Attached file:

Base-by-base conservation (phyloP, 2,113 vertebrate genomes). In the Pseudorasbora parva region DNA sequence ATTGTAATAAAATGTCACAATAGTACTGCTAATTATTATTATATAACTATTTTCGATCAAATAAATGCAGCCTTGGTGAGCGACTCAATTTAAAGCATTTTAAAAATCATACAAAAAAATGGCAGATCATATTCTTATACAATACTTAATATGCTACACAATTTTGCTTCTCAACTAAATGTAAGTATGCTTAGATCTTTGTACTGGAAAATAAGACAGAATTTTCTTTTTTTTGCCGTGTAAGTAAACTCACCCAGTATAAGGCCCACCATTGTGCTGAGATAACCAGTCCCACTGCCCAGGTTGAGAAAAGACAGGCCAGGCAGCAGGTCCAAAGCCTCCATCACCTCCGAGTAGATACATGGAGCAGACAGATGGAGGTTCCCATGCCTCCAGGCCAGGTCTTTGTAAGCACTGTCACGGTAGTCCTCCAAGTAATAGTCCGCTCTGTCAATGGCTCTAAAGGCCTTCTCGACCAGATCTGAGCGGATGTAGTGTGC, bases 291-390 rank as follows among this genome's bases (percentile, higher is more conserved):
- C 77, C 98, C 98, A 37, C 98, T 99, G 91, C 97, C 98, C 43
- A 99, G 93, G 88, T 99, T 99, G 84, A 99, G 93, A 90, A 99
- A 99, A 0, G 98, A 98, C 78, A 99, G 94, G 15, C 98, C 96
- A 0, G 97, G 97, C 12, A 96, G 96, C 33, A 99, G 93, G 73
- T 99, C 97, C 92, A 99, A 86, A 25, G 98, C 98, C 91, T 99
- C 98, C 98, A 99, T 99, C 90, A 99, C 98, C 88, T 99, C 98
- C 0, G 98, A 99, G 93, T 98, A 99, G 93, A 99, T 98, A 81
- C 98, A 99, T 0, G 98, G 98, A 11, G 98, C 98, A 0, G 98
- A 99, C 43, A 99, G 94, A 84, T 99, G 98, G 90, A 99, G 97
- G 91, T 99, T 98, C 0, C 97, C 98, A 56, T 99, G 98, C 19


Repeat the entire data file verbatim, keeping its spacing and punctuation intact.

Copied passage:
Base-by-base conservation (phyloP, 2,113 vertebrate genomes). In the Pseudorasbora parva region DNA sequence ATTGTAATAAAATGTCACAATAGTACTGCTAATTATTATTATATAACTATTTTCGATCAAATAAATGCAGCCTTGGTGAGCGACTCAATTTAAAGCATTTTAAAAATCATACAAAAAAATGGCAGATCATATTCTTATACAATACTTAATATGCTACACAATTTTGCTTCTCAACTAAATGTAAGTATGCTTAGATCTTTGTACTGGAAAATAAGACAGAATTTTCTTTTTTTTGCCGTGTAAGTAAACTCACCCAGTATAAGGCCCACCATTGTGCTGAGATAACCAGTCCCACTGCCCAGGTTGAGAAAAGACAGGCCAGGCAGCAGGTCCAAAGCCTCCATCACCTCCGAGTAGATACATGGAGCAGACAGATGGAGGTTCCCATGCCTCCAGGCCAGGTCTTTGTAAGCACTGTCACGGTAGTCCTCCAAGTAATAGTCCGCTCTGTCAATGGCTCTAAAGGCCTTCTCGACCAGATCTGAGCGGATGTAGTGTGC, bases 291-390 rank as follows among this genome's bases (percentile, higher is more conserved):
- C 77, C 98, C 98, A 37, C 98, T 99, G 91, C 97, C 98, C 43
- A 99, G 93, G 88, T 99, T 99, G 84, A 99, G 93, A 90, A 99
- A 99, A 0, G 98, A 98, C 78, A 99, G 94, G 15, C 98, C 96
- A 0, G 97, G 97, C 12, A 96, G 96, C 33, A 99, G 93, G 73
- T 99, C 97, C 92, A 99, A 86, A 25, G 98, C 98, C 91, T 99
- C 98, C 98, A 99, T 99, C 90, A 99, C 98, C 88, T 99, C 98
- C 0, G 98, A 99, G 93, T 98, A 99, G 93, A 99, T 98, A 81
- C 98, A 99, T 0, G 98, G 98, A 11, G 98, C 98, A 0, G 98
- A 99, C 43, A 99, G 94, A 84, T 99, G 98, G 90, A 99, G 97
- G 91, T 99, T 98, C 0, C 97, C 98, A 56, T 99, G 98, C 19